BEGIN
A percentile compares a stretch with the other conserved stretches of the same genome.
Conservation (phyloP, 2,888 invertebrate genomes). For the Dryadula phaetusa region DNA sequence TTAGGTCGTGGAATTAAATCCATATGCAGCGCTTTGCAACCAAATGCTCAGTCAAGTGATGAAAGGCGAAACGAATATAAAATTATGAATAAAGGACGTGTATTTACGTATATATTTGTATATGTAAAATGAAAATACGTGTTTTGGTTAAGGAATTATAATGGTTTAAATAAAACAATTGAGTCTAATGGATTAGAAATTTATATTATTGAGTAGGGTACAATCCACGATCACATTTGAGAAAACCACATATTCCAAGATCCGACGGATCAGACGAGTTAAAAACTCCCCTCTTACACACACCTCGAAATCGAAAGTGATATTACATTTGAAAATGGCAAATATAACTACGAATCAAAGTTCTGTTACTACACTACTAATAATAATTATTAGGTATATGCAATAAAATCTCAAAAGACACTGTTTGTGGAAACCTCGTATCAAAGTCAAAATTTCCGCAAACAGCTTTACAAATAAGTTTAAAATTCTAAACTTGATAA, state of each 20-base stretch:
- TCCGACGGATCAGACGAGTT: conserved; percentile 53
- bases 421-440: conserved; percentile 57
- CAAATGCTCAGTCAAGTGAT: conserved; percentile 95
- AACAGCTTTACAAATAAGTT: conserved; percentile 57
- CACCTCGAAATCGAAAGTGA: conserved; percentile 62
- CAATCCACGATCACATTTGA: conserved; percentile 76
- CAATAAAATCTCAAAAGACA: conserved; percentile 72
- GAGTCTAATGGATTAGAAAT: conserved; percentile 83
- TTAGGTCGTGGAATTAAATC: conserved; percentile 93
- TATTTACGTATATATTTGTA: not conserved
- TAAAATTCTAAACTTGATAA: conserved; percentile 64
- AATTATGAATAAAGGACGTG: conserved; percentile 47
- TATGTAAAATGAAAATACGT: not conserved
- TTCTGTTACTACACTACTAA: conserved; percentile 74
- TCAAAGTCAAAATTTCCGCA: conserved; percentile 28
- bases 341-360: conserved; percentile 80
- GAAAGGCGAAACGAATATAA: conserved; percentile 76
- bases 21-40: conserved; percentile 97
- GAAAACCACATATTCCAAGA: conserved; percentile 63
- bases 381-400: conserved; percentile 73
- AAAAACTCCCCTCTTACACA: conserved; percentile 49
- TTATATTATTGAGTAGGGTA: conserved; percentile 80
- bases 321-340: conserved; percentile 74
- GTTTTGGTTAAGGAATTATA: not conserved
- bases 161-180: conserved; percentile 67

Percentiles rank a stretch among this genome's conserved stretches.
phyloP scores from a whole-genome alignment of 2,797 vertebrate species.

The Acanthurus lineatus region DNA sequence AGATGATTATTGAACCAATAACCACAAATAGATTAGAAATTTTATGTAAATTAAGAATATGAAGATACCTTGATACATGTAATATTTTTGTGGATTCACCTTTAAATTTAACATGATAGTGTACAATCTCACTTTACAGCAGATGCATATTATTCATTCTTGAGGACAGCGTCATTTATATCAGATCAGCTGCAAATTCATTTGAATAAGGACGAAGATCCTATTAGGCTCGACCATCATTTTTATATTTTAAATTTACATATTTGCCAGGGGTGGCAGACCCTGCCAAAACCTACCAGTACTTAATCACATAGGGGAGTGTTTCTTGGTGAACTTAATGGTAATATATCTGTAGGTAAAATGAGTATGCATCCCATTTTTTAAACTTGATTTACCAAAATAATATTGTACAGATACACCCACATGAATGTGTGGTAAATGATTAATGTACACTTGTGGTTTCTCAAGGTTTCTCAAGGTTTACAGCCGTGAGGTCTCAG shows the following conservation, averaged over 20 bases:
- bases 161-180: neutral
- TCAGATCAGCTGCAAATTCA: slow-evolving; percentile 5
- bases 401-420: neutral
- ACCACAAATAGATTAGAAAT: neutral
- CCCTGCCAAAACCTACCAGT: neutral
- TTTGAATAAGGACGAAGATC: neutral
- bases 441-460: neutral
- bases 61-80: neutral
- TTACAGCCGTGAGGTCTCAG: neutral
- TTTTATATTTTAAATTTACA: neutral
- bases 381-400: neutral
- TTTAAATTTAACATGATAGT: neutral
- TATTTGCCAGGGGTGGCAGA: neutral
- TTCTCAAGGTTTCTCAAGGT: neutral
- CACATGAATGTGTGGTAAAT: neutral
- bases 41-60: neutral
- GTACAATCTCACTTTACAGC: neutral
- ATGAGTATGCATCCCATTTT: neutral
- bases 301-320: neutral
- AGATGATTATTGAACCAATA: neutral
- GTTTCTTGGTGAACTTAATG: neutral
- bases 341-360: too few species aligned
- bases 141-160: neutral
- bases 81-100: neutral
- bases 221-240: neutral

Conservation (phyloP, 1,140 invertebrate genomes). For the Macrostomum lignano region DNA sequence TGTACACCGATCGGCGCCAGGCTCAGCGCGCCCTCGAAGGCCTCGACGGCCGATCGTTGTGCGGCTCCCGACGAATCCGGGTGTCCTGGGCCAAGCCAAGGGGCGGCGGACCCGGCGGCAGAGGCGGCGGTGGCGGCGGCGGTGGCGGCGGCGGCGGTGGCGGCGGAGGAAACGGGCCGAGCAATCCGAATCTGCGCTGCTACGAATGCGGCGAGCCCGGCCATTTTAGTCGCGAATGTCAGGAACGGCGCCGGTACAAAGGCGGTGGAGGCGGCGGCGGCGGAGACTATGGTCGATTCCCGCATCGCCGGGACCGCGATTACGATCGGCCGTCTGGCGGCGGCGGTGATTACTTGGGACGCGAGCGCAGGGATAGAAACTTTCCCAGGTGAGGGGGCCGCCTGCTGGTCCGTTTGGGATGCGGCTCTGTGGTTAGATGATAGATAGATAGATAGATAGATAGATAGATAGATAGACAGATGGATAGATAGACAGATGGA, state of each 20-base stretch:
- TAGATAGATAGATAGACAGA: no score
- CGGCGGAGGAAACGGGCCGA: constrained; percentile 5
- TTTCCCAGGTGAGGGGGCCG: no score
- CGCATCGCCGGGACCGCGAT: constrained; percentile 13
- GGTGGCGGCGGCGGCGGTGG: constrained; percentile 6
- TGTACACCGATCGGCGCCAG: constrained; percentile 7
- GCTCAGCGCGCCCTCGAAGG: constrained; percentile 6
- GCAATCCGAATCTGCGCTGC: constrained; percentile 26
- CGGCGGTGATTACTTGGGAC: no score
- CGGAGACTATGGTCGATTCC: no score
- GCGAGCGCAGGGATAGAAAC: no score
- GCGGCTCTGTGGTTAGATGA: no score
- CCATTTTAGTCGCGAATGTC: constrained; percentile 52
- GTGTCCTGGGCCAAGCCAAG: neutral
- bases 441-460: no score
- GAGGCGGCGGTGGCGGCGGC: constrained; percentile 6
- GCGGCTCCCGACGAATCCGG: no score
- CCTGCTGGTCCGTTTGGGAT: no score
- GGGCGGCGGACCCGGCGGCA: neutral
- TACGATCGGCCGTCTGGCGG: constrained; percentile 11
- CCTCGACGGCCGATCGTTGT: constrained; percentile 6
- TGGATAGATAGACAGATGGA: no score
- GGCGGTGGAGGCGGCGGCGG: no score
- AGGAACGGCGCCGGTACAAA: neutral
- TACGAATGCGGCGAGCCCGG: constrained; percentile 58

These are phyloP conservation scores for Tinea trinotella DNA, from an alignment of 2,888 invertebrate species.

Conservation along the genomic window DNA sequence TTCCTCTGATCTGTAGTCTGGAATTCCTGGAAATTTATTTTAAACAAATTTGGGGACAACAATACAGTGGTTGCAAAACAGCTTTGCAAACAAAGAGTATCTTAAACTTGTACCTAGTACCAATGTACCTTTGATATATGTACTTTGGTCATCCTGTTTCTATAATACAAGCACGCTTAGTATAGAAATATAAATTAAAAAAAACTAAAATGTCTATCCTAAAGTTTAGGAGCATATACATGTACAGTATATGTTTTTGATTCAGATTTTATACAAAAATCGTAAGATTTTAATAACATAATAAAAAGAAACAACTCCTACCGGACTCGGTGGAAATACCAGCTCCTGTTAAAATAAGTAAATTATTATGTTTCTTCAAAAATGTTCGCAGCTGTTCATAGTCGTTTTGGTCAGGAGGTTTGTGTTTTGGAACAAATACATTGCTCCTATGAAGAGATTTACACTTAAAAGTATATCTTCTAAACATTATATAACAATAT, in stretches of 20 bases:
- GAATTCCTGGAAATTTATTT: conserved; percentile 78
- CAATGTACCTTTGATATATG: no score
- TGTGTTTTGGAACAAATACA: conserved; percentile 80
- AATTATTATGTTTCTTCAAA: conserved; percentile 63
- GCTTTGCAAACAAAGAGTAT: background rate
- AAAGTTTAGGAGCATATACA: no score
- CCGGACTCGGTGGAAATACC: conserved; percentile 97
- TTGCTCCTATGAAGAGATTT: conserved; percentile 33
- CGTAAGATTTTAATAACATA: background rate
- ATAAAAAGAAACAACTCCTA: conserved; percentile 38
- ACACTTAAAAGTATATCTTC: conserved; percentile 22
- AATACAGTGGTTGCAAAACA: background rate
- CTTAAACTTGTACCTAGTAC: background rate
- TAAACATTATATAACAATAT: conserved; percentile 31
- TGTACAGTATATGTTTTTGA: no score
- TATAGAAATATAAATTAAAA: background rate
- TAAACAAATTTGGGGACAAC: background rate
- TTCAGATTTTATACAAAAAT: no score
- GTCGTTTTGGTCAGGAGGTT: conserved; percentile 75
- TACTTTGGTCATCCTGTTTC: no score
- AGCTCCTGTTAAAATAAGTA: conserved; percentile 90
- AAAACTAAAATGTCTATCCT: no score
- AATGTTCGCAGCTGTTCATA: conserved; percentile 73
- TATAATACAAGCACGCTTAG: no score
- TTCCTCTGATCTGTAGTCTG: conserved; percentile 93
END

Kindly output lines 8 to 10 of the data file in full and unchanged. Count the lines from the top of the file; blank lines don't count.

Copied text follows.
- CAATCCACGATCACATTTGA: conserved; percentile 76
- CAATAAAATCTCAAAAGACA: conserved; percentile 72
- GAGTCTAATGGATTAGAAAT: conserved; percentile 83